No, true libertarians would actively be in favor of dismantling government intervention where it has occurred — even if incrementally. This would include unnecessary government action with regards to religion.

    Perhaps you’re thinking of “atheistic conservatives”?

  • http://www.biblegateway.com/versions/Contemporary-English-Version-CEV-Bible/ sg

    SG (@27), if they’re truly “apathetic” about government-sponsored public displays of religion, then in what way can they honestly be labeled as “atheistic libertarians”?

    No idea. They claim they are atheists, libertarian and don’t care about other people’s religious displays or other things that don’t affect them at all like “In God We Trust” on the money. So long as they don’t have to pay for it and it is not stopping them from doing their thing, they don’t care. I did have one guy say how much he loves Christmas, the lights, the decorations, the parties, the food, the bowl games, the day off, the presents, the fun. He is not religious at all but could not figure out why anyone in their right mind wouldn’t love Christmas. I guess the impression I get is that they just aren’t threatened by it and feel religion is part of the culture and provides excuses for holidays, get togethers etc. These are nice folks, not mean spirited fanatics.

  • http://www.biblegateway.com/versions/Contemporary-English-Version-CEV-Bible/ sg

    SG (@27), if they’re truly “apathetic” about government-sponsored public displays of religion, then in what way can they honestly be labeled as “atheistic libertarians”?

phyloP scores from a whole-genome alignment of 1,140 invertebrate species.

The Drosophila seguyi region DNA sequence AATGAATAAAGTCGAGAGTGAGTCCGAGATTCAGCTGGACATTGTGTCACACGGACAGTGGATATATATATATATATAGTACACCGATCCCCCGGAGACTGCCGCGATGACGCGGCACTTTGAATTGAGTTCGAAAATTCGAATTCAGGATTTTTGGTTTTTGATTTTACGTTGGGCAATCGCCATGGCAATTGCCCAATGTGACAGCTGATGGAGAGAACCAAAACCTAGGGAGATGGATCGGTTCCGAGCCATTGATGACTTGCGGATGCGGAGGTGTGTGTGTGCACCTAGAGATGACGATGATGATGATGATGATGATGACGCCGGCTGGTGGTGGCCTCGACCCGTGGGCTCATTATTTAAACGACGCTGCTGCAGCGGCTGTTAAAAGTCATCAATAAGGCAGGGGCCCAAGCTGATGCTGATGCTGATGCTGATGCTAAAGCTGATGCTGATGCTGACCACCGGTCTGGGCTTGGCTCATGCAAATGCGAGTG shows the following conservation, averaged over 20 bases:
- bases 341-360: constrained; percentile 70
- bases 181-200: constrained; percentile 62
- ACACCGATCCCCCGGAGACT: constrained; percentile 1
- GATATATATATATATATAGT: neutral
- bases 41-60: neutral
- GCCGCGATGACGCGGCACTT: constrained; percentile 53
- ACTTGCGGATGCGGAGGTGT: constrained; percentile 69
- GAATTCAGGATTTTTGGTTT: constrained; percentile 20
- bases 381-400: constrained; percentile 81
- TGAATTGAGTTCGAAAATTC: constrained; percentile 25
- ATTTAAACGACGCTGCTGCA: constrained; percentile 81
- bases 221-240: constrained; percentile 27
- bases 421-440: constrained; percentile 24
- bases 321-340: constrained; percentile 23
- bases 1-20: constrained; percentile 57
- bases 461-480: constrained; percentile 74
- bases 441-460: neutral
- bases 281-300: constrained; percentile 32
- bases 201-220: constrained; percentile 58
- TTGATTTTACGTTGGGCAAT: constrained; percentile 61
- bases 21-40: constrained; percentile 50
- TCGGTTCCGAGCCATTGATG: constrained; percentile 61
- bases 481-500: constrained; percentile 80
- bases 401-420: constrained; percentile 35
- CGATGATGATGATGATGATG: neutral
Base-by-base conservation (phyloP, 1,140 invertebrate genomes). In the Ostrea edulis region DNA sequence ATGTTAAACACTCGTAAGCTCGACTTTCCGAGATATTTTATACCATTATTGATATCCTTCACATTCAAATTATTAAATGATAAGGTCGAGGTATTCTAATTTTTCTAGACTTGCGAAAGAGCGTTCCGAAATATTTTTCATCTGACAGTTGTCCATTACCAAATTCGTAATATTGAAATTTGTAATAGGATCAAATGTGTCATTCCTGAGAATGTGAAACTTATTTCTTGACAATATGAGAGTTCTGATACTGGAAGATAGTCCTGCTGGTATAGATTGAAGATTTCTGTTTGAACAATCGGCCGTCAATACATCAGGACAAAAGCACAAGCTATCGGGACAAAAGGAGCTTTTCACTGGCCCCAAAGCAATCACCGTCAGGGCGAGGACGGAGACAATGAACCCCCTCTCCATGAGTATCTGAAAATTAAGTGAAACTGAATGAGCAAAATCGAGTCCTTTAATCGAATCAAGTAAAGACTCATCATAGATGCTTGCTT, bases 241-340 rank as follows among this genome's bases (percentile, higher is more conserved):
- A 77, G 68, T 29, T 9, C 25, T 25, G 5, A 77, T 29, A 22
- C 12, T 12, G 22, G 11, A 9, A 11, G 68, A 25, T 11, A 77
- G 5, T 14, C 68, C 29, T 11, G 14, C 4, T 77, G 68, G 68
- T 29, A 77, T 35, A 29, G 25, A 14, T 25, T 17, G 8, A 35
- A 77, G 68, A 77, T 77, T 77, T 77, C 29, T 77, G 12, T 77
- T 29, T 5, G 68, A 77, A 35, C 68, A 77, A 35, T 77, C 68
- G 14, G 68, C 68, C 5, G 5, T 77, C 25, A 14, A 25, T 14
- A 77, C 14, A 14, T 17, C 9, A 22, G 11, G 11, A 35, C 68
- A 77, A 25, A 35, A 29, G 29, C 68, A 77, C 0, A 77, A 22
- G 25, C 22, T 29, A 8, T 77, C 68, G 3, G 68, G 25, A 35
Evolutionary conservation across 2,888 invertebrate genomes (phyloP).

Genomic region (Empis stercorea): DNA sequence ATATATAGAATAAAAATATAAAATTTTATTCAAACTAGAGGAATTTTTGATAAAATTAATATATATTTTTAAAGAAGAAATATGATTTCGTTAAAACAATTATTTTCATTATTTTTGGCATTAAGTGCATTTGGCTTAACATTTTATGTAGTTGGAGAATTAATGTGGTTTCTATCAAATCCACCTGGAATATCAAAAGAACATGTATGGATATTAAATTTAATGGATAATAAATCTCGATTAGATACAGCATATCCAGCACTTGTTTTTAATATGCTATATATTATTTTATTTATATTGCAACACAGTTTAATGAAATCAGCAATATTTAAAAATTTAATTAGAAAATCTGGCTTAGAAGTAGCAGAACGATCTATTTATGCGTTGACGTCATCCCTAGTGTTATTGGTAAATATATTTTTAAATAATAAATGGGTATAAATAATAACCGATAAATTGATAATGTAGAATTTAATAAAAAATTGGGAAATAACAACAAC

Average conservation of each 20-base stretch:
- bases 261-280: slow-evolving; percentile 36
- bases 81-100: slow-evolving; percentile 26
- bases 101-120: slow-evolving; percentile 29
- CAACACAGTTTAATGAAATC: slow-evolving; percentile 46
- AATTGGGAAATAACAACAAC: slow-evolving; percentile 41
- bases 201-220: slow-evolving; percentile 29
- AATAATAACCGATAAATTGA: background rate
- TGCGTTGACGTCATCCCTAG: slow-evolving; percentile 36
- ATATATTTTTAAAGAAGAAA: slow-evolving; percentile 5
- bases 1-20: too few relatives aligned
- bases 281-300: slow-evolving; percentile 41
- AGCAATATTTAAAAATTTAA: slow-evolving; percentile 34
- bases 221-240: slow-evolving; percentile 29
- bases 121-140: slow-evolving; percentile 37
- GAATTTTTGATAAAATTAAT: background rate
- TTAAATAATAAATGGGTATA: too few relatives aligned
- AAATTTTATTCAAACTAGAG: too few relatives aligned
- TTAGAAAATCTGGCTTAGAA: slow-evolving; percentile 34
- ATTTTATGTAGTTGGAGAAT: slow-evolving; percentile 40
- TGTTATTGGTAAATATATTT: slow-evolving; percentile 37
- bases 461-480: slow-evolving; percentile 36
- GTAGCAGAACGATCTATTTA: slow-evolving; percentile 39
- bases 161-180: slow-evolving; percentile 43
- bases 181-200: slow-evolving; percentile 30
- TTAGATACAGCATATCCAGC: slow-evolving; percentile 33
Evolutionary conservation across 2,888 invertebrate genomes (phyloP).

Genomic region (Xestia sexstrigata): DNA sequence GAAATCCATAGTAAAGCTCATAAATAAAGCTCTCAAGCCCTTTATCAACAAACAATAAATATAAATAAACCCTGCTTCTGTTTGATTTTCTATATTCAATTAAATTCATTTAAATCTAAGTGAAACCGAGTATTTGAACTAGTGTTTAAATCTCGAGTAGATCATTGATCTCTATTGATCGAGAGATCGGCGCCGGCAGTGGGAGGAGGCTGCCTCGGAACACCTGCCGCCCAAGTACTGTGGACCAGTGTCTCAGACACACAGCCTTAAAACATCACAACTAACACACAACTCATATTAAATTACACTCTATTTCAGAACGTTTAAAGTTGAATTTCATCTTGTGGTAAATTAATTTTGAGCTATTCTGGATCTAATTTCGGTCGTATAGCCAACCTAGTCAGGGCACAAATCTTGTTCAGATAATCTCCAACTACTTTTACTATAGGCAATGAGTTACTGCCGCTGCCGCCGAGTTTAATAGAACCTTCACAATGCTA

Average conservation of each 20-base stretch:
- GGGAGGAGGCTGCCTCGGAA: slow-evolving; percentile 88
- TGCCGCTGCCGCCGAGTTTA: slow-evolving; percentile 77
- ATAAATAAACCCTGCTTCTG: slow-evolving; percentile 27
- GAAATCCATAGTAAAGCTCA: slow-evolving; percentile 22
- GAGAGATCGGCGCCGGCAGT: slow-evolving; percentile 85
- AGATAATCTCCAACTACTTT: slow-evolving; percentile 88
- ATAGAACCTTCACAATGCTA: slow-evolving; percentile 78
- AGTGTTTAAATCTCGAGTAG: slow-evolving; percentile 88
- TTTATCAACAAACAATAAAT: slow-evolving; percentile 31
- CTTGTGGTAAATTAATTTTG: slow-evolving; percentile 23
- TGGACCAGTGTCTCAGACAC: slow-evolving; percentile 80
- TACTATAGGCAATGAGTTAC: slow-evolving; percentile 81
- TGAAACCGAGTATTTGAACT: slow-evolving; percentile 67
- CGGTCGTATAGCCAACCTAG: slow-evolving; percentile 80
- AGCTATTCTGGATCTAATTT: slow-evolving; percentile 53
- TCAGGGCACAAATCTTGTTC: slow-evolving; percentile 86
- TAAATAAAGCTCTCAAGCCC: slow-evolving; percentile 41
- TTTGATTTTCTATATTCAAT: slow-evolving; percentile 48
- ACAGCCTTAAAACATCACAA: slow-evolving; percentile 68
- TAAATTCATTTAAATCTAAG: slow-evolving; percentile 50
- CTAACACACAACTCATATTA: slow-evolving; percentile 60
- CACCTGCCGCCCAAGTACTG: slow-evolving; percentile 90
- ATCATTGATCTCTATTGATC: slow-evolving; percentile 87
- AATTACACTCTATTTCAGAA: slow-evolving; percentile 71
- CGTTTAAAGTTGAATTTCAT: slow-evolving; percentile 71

No idea. They claim they are atheists, libertarian and don’t care about other people’s religious displays or other things that don’t affect them at all like “In God We Trust” on the money. So long as they don’t have to pay for it and it is not stopping them from doing their thing, they don’t care. I did have one guy say how much he loves Christmas, the lights, the decorations, the parties, the food, the bowl games, the day off, the presents, the fun. He is not religious at all but could not figure out why anyone in their right mind wouldn’t love Christmas. I guess the impression I get is that they just aren’t threatened by it and feel religion is part of the culture and provides excuses for holidays, get togethers etc. These are nice folks, not mean spirited fanatics.

  • Porcell

    Todd I hadn’t read your earlier post before that post at thirty-one. I might add that the Weekly Standard article states that Ryan required his interns, not his staff, to read Rand.

    Actually the Coffee Markets blog is quite reputable. Do you have any hard evidence that its interviews with Ryan staffers are bogus? Your bias against Ryan is rather pronounced.

  • Porcell

    Todd I hadn’t read your earlier post before that post at thirty-one. I might add that the Weekly Standard article states that Ryan required his interns, not his staff, to read Rand.

    Actually the Coffee Markets blog is quite reputable. Do you have any hard evidence that its interviews with Ryan staffers are bogus? Your bias against Ryan is rather pronounced.

  • DonS

    Kerner @ 32: Awesome! :-)

    Nothing grinds me more than to see that murderous thug celebrated on our college campuses.

  • DonS

    Kerner @ 32: Awesome! :-)

    Nothing grinds me more than to see that murderous thug celebrated on our college campuses.

  • http://www.toddstadler.com/ tODD

    DonS (@36), I’m limiting my comments merely to the attempt to discern — or deny — the facts.

    It seems to me Porcell is the one with the “problem” you describe.

    That said, I kind of doubt you’d make that same argument if we were talking about former-Senator Obama requiring his staffers to read The Communist Manifesto (purely hypothetical, as far as I know).

  • http://www.toddstadler.com/ tODD